In July 2007, as part of the Golden Jubilee Commemoration, Aga Khan Education Services (AKES), Madagascar, with the help of AKES Kenya, organised a ten-day language development camp in the idyllic Lake District area of Mantasoa situated 60 kilometres east of Madagascar's capital city, Antananarivo. The retreat in the forested camp offered youth from the different islands of the Indian Ocean region a chance to come together with youth from mainland Africa and develop their language skills. Young Ismailis from Kenya were invited to strengthen their French language skills; in the process, they assisted their island peers with their English. Camp Wasal (Connect) brought together 56 participants aged 10 – 17 years from Mayotte, Reunion Island and Madagascar, together with students from Kenya.
The goals of the camp were to provide participants with a comfortable space in which they could: practice a new language; exchange thoughts and ideas; forge ties and be exposed to different cultures. To facilitate the achievement of these goals, AKES recruited camp counsellors from Madagascar and Reunion Island, as well as counsellors from Canada and the UK. With such a diverse group, Camp Wasal's organisers emphasised language education to encourage communication and improve understanding amongst the camp participants.
This approach involved weaving language education into every aspect of the programme and it provided various opportunities to learn and practice in both traditional and non-traditional educational settings. At its core, the camp provided specialised English and French language courses that had an average ratio of six students per teacher to ensure a stimulating and nurturing learning environment. The programme also featured a diverse range of activities that centred on self-development, leadership and team building, environmental awareness, as well as mental and physical well-being.
Over the course of ten days, participants became more at ease with themselves, with each other, and with the new languages that they were learning. The participants' language skills showed remarkable improvement over the short period of time and led the organisers to believe that the strong emphasis on English language immersion was as valuable for the four in five non-native English language speakers as it was for the native speakers.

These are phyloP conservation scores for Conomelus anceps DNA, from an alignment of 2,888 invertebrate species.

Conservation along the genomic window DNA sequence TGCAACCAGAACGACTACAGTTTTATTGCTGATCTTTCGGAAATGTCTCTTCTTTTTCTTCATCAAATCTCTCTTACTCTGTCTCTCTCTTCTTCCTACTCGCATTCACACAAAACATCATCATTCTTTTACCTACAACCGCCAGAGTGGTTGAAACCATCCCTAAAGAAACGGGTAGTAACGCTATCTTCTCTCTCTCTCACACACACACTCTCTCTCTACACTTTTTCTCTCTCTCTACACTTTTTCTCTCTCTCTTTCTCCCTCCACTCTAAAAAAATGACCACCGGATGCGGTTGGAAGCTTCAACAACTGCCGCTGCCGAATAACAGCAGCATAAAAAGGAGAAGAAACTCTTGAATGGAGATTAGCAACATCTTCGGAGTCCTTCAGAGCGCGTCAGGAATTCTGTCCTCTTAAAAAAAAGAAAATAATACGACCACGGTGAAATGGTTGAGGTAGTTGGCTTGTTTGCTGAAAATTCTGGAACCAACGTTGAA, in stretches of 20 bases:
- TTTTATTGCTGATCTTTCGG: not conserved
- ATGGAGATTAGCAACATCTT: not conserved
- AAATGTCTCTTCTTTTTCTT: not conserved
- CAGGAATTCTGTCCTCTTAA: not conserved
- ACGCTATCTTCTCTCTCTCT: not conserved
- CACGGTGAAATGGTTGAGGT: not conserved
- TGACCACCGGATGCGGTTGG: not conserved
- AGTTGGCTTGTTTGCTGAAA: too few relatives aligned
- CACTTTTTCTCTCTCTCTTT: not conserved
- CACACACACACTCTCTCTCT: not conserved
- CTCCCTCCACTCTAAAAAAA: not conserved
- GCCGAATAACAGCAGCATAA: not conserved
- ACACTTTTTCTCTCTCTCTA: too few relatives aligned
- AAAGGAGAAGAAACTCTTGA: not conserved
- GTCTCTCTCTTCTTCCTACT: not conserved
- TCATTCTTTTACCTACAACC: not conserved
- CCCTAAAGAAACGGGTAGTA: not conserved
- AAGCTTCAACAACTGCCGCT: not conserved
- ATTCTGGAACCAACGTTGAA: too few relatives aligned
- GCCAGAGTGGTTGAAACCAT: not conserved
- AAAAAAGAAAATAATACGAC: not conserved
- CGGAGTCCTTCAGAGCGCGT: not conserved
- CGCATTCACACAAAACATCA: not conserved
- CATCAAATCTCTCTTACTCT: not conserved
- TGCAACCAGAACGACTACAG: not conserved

The experience of sharing a living space, working and playing together, also led to numerous unforgettable practical lessons in growing up. The camp spurred the growth of friendships and induced networking skills. “I had such a great time, and loved being able to communicate in English with my new-found friends from Kenya,” said Joëlla Kandjee from Antananarivo. Kandjee had participated in an earlier exchange programme with the Aga Khan Academy, Mombasa, in which seven students from Madagascar spent two weeks at the school in February 2007 to improve their English language skills.
Towards the end of the camp, participants came together to share what they felt were the most important aspects of their lives at this juncture, but instead the discussion turned to their visions of the future. What was surprising was how participants viewed their future as an interdependent experience. They discussed how they should work for the social benefit of their local communities and the world at large. They identified education, employment, housing, healthcare, and food security as the key areas to which more effort needs to be directed in their respective countries.
On the last night of the camp, each participant described a physical object which represented an important part of their camp experience. In what turned out to be an emotional meeting, it became clear that each participant's remarkably open reflections on what the camp had meant for them struck a collective chord. Through bilingual interaction, Camp Wasal not only improved language skills but also ignited a sense of community in its participants.